copy the zipfile and the installer.php to the WordPress rootfolder on your target system and open installer.php in your favorite browser (ie. http://myaddress/wordpress/installer.php) and follow the instructions on the screen.

If you met the requirements, the installer has three steps to follow:

  1. The first one is the step that asks you for your MySQL credentials. (This is also the last opportunity to drop all the tables in the wordpressblog schema by ticking the box before Table Removal.) Enter here your MySql credentials to let the installer create the database and tables.

  2. The second step lets you changing the url and the physical location of your WordPress rootfolder. Hardcoded locations in the pages and posts will not be changed. It also allowes you to decide witch plugins should be started or not. Disable all plugins during the installation but not the login redirectors. Enable the plugins after the installation in the Admin page of your WordPress site.

  3. This last step will give you directions to follow to make sure your WordPress is able to run again. Make sure you remove the following files from the WordPress rootfolder: installer.php, installer-log.txt, installer-data.sql

You now must be able to open your working WordPress site from the new location.

It doesn’t harm to backup your MySql database server. In case of an emergency you probably will be glad you did. This post describes a simple method to do so.

The first action is to create a user in the MySql database server to use with just enough rights to fulfill its task. Open your favorite MySql management tool and create a new user with just a name and a password. (Don’t assign any databases.) In this case we will use BackupUser as username with the password P@$$w0rd.

Assign the following global rights :

  • Select
  • Reload
  • Show Databases
  • Lock Tables

Save the user in MySql and close the MySql management tool.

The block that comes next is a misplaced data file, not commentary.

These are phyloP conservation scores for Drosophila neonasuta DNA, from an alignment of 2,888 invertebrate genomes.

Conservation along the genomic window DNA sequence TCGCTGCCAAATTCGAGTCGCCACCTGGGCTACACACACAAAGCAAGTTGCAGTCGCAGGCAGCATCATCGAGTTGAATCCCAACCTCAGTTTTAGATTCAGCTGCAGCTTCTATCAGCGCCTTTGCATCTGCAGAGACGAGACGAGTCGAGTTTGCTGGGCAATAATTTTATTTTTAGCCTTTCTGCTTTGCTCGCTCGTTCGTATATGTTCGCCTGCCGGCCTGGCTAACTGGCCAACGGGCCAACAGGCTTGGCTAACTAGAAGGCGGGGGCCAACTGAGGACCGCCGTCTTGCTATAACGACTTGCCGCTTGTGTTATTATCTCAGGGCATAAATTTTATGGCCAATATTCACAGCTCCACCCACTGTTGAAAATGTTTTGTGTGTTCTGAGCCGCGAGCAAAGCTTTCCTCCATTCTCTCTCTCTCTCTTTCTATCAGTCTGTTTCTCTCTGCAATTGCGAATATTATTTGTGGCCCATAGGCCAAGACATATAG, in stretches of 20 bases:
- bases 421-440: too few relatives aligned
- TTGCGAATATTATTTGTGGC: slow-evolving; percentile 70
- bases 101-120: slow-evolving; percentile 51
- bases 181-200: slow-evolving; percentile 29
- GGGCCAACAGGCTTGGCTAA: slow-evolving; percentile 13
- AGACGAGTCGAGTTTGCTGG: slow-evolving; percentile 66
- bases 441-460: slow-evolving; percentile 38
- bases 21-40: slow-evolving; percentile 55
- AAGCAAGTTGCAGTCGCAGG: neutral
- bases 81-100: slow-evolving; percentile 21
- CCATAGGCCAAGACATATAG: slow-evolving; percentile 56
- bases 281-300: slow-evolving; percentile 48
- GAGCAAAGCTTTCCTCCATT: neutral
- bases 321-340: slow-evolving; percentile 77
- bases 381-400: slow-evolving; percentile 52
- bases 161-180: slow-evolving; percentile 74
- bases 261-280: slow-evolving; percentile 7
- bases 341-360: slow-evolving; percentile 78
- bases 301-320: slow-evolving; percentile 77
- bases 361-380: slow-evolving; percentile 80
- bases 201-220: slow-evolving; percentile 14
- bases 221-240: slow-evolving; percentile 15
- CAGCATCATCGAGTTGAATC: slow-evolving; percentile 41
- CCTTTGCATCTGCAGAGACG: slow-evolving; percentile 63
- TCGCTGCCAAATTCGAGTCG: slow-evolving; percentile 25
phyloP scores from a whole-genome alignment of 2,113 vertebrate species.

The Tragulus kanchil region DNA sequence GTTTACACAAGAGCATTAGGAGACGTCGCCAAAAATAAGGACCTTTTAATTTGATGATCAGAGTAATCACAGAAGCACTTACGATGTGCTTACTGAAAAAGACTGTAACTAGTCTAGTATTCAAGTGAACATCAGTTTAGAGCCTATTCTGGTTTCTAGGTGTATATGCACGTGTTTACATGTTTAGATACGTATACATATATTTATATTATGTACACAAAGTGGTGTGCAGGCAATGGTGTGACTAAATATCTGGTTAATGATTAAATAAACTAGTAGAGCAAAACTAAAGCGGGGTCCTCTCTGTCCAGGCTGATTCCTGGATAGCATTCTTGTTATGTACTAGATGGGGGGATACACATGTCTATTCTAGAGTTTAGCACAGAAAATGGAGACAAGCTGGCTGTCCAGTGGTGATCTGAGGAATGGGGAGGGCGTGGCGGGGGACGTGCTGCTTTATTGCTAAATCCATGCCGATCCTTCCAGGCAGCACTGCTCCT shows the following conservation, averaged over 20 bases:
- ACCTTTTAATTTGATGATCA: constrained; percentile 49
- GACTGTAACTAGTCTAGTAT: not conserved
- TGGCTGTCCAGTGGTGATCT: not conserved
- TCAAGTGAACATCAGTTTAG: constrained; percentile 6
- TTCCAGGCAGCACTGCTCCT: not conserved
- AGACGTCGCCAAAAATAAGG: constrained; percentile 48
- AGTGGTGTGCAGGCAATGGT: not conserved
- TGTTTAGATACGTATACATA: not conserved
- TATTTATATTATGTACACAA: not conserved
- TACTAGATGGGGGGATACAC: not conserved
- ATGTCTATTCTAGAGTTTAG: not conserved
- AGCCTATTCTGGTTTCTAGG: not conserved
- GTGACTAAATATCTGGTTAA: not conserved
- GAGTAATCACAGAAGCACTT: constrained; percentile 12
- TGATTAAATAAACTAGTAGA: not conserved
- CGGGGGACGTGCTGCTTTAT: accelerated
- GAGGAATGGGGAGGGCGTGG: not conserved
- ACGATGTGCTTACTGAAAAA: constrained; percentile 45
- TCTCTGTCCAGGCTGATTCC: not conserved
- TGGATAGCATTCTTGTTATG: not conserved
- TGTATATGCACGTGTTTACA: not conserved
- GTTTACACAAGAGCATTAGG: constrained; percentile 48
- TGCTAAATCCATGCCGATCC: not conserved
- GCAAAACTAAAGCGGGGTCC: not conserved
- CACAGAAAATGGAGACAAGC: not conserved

The next thing to do is creating a shell script. Open a SSH connection to your NAS. Start VI and type the following script:


# create backup dir if it does not exist
mkdir -p ${DIR}
# remove all backups except the $KEEP latest
BACKUPS=`find ${DIR} -name "mysqldump-*.gz" | wc -l | sed 's/\ //g'`
while [ $BACKUPS -ge $KEEP ]
  ls -tr1 ${DIR}mysqldump-*.gz | head -n 1 | xargs rm -f
  BACKUPS=`expr $BACKUPS - 1`

# create backups securely
#umask 006

# dump all the databases in a gzip file
/usr/syno/mysql/bin/mysqldump -u $DB_USER -p$DB_PASS --opt --all-databases --flush-logs | gzip > $FILENAME

The constant DIR contains the path where the script must save its backup file. You can change this to fulfill your own needs.

You can run this script by assigning a tob to the crontab. How crontab works and how to add the task to crontab is described in Crontab explained. All you have to do is adding the following line to /etc/crontab :

1       0       *       *       *       root    sh /volume1/backup/backupMySql.sh

This ask will run every day at 0:01. Change it to the moments you want to run this backup. Don’t forget to restart the cron demon.

Restoring a database can be done with:

mysql -uroot -pecare2@ < alldatabases.sql

Change the root password according to your’s. The alldatabases.sql  file name must be replaced with the file name of your backup.